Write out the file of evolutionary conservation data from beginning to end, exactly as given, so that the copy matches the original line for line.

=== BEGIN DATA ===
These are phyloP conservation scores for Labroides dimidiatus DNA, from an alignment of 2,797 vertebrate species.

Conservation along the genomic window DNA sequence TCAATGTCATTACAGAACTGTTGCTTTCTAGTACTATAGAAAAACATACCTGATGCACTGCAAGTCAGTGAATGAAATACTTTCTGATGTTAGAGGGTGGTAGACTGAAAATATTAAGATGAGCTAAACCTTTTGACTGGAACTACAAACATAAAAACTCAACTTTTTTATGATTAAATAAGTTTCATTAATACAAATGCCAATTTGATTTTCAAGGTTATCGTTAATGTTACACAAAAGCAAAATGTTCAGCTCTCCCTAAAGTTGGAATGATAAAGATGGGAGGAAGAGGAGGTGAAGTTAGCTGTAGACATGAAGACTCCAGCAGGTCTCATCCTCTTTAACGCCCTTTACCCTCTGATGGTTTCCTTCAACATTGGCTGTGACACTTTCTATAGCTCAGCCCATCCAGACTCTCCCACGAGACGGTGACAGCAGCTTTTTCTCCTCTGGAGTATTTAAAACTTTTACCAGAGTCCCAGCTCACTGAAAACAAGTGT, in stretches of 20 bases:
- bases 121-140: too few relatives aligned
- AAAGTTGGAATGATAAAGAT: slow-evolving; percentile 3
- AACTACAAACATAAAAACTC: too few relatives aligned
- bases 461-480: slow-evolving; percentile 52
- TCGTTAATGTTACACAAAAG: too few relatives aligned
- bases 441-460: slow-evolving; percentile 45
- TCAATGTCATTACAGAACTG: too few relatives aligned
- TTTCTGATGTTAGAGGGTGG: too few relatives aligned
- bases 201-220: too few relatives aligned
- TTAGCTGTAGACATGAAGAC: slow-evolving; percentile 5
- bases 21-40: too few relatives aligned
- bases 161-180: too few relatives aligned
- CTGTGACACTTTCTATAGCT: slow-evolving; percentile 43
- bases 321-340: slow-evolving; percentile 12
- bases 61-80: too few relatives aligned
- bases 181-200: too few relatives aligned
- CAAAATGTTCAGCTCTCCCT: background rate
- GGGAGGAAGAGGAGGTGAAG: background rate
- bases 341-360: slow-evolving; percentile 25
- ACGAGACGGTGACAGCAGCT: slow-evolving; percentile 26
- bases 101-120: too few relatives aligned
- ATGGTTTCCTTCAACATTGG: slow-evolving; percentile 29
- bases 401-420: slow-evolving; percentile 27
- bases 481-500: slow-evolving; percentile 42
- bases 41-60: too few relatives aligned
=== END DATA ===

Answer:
These are phyloP conservation scores for Labroides dimidiatus DNA, from an alignment of 2,797 vertebrate species.

Conservation along the genomic window DNA sequence TCAATGTCATTACAGAACTGTTGCTTTCTAGTACTATAGAAAAACATACCTGATGCACTGCAAGTCAGTGAATGAAATACTTTCTGATGTTAGAGGGTGGTAGACTGAAAATATTAAGATGAGCTAAACCTTTTGACTGGAACTACAAACATAAAAACTCAACTTTTTTATGATTAAATAAGTTTCATTAATACAAATGCCAATTTGATTTTCAAGGTTATCGTTAATGTTACACAAAAGCAAAATGTTCAGCTCTCCCTAAAGTTGGAATGATAAAGATGGGAGGAAGAGGAGGTGAAGTTAGCTGTAGACATGAAGACTCCAGCAGGTCTCATCCTCTTTAACGCCCTTTACCCTCTGATGGTTTCCTTCAACATTGGCTGTGACACTTTCTATAGCTCAGCCCATCCAGACTCTCCCACGAGACGGTGACAGCAGCTTTTTCTCCTCTGGAGTATTTAAAACTTTTACCAGAGTCCCAGCTCACTGAAAACAAGTGT, in stretches of 20 bases:
- bases 121-140: too few relatives aligned
- AAAGTTGGAATGATAAAGAT: slow-evolving; percentile 3
- AACTACAAACATAAAAACTC: too few relatives aligned
- bases 461-480: slow-evolving; percentile 52
- TCGTTAATGTTACACAAAAG: too few relatives aligned
- bases 441-460: slow-evolving; percentile 45
- TCAATGTCATTACAGAACTG: too few relatives aligned
- TTTCTGATGTTAGAGGGTGG: too few relatives aligned
- bases 201-220: too few relatives aligned
- TTAGCTGTAGACATGAAGAC: slow-evolving; percentile 5
- bases 21-40: too few relatives aligned
- bases 161-180: too few relatives aligned
- CTGTGACACTTTCTATAGCT: slow-evolving; percentile 43
- bases 321-340: slow-evolving; percentile 12
- bases 61-80: too few relatives aligned
- bases 181-200: too few relatives aligned
- CAAAATGTTCAGCTCTCCCT: background rate
- GGGAGGAAGAGGAGGTGAAG: background rate
- bases 341-360: slow-evolving; percentile 25
- ACGAGACGGTGACAGCAGCT: slow-evolving; percentile 26
- bases 101-120: too few relatives aligned
- ATGGTTTCCTTCAACATTGG: slow-evolving; percentile 29
- bases 401-420: slow-evolving; percentile 27
- bases 481-500: slow-evolving; percentile 42
- bases 41-60: too few relatives aligned